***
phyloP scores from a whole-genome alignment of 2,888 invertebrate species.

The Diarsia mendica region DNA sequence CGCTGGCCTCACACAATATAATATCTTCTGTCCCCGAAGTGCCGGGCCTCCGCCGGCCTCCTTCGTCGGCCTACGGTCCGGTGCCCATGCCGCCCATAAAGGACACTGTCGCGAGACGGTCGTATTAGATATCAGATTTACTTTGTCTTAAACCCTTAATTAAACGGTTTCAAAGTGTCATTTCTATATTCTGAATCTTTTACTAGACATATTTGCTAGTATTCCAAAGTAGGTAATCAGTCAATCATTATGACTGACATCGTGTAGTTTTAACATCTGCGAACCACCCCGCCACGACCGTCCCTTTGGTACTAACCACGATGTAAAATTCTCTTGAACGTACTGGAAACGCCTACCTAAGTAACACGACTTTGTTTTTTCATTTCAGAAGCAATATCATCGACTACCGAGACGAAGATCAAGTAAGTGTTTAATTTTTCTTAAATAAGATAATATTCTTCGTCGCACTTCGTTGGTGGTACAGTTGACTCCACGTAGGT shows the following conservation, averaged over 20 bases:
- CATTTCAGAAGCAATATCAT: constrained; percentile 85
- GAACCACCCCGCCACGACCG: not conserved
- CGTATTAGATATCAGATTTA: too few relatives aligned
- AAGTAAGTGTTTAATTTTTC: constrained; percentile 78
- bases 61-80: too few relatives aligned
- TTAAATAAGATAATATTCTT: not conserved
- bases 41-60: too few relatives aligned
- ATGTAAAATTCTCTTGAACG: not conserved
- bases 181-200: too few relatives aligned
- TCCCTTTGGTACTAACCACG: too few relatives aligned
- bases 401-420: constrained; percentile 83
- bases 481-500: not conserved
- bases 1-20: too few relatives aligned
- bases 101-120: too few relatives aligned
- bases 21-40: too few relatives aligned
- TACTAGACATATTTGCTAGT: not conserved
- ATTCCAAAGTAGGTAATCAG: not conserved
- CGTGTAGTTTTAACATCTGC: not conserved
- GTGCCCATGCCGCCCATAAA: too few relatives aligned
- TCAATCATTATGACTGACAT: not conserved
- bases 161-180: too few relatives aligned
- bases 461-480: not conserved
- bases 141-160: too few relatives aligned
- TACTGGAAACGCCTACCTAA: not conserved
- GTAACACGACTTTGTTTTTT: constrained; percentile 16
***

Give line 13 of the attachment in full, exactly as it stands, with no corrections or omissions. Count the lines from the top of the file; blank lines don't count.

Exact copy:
- bases 401-420: constrained; percentile 83